A few nights ago, my wife and I were getting ready to head to bed when she stopped dead in her tracks on the way into the kitchen.  The lights were out in the kitchen and my wife was staring into the darkness, lips pursed and eyes wide.  I asked her what was wrong and she told me she saw a woman standing near the refrigerator, naked and simply staring back at my wife.

I immediately got freaked out and told my wife to quit it.  She described the woman with a bit more detail and I ended up keeping a light on in the kitchen that night as we went to sleep.

Storytelling has been around for as long as mankind has walked the Earth.  It is the ultimate form of entertainment.  Perhaps no other genre of entertainment depends on storytelling more than horror.

It was once said that radio is the “ideal medium to enjoy the horror genre”, and I can’t argue that one bit.  If you’ve never slipped on a pair of headphones and listened to an old horror radio program, you have no idea what you are missing out on.

2917a9826a88bc05334d110626f5e321

These classic programs date back as far as the 1930’s, with several series really taking flight in the 1940’s.  Hollywood A-listers like Gene Kelly, Humphrey Bogart and Cary Grant as well as horror icons such as Peter Lorre, Boris Karloff and Vincent Price would lend their voices to these programs.

While dozens upon dozens of series sprouted up during this time, a few stood head and shoulders above the rest.

The Witch’s Tale is widely considered one of the most fun Halloween-infused programs out there, with a run date from 1931 to 1939, complete with a cackling host named Cackling Old Nancy who was joined by her mewling cat, Satan.

Inner Sanctum didn’t take itself as seriously as some of the others on this list, but that doesn’t diminish the show’s impact or success.  During its eleven-year run, 526 episodes were produced and the host of the show, Raymond Edward Johnson, is widely recognized as one of the best horror hosts to ever step behind a microphone.

Lights Out ran from 1934 to 1947 and even managed to become a television show.  The show was notorious for its gruesome sound effects and top notch scripts, many of which were written by a high schooler from Chicago named Arch Oboler, who ultimately would end up running the show.  One episode in particular drew quite the ire and outrage from fans across the airwaves.  Burial Service was the story of a paralyzed girl who was buried alive!  Hate mail to the station, ahoy!

Arch Oboler
Arch Oboler

 

Mercury Theater was a staple of the horror radio program scene as well, in no small part because of Orson Welles’ contributions to the show.  Welles’ 1938 prank on Halloween night has yet to be rivaled when it comes to entertainment creating mass hysteria.  Also known as ‘The Halloween Hoax’, Welles’ reading of War of the Worlds on All Hallow’s Eve caused such a stir that many people actually called the police for peace of mind that the aliens weren’t really coming to get us!  This episode may get all of the love but one listen to the show’s reading of Dracula during that same year, with Welles as The Count, will turn you into a fan for life.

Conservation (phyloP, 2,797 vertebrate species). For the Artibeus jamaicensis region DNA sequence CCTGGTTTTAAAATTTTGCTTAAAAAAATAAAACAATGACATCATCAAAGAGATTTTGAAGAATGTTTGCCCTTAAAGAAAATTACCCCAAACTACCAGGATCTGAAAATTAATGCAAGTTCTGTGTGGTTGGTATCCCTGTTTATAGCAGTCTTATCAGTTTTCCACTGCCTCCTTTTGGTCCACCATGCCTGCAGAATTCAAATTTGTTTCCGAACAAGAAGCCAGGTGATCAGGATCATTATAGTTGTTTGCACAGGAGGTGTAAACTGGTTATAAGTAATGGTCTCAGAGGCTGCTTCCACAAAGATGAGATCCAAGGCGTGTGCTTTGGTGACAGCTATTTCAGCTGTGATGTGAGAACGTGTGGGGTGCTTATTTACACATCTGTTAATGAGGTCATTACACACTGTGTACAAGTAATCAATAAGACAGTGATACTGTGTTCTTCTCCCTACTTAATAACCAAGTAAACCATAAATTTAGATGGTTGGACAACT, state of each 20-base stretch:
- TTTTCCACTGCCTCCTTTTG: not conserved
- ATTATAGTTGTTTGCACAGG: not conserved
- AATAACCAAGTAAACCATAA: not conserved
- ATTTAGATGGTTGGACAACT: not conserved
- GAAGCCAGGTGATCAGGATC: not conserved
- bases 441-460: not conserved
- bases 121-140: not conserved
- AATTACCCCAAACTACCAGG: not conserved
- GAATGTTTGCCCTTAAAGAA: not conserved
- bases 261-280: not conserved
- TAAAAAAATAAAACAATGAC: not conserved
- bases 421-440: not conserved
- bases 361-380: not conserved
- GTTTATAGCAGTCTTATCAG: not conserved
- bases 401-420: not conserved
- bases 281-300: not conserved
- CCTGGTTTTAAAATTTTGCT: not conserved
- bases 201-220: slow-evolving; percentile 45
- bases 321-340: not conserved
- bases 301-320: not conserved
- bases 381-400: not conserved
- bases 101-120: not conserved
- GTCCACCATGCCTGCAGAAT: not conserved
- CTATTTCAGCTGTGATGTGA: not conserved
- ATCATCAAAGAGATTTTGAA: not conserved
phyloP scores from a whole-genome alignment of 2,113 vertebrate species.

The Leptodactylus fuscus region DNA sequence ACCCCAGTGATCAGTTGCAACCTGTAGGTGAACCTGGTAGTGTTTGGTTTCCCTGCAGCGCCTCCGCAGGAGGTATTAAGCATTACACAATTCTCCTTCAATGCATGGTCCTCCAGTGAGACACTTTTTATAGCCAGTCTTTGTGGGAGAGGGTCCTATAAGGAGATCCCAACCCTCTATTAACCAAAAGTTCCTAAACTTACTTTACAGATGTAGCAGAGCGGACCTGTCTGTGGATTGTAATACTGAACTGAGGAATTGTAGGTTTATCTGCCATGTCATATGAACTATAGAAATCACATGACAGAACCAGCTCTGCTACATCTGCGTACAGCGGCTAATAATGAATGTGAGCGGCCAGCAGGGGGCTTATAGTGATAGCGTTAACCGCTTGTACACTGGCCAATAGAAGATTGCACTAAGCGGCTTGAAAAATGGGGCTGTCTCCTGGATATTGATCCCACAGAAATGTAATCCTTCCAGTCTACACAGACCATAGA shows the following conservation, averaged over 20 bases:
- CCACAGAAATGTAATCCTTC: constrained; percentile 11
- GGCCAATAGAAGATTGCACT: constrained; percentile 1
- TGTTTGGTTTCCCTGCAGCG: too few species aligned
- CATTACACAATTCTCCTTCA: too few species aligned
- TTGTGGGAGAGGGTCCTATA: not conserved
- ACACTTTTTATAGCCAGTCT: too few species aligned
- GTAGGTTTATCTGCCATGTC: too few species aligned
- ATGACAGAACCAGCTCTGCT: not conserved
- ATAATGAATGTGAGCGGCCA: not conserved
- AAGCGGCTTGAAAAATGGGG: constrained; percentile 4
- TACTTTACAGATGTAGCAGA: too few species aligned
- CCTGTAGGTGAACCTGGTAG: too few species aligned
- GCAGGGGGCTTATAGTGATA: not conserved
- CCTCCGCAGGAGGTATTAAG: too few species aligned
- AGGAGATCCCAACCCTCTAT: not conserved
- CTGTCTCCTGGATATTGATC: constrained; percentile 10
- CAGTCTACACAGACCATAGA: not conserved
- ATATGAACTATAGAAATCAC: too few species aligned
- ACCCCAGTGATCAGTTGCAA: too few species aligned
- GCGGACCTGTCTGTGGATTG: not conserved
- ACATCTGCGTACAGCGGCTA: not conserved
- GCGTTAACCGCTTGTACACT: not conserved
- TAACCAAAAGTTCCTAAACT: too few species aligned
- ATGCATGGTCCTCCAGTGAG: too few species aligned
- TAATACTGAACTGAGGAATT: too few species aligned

Suspense ran for an astonishing twenty years, from 1942 to 1962, with the one and only Alfred Hitchcock actually directing the audition episode of the series.  The episode was based on Hitch’s seminal film, The Lodger.  Highly respected mystery author John Dickson Carr wrote many of the scripts to this show and perhaps the highlight of this series was the episode Sorry, Wrong Number which told the tale of a bedridden woman who hears a murder plot over crossed telephone lines.  The episode received such high marks that is was restaged seven times and even became a film that was recognized for an Academy Award.

These are just a few of the classic horror radio programs that chilled the blood of yesteryear.  There are truly dozens of others, but if you are looking for the best of the best, look no further than the titles I’ve mentioned today.  Most, if not all, of the episodes of these shows can be found online with a simple Google search.  While television and film rule the entertainment world these days, treat yourself to a creepy morsel from days past.  Get comfortable in your favorite seat, turn out the lights, pop the headphones in and let your senses tingle.  Horror radio – it doesn’t get much better than that.

 

lights-out-otrcat.com creeps-by-night-sfm

The Mist on Spike TV review

Save

Save

Previous articleThe Horror Equivalent of… Independence Day: Resurgence
Next articleHorrorpunk Interview: Shadow Windhawk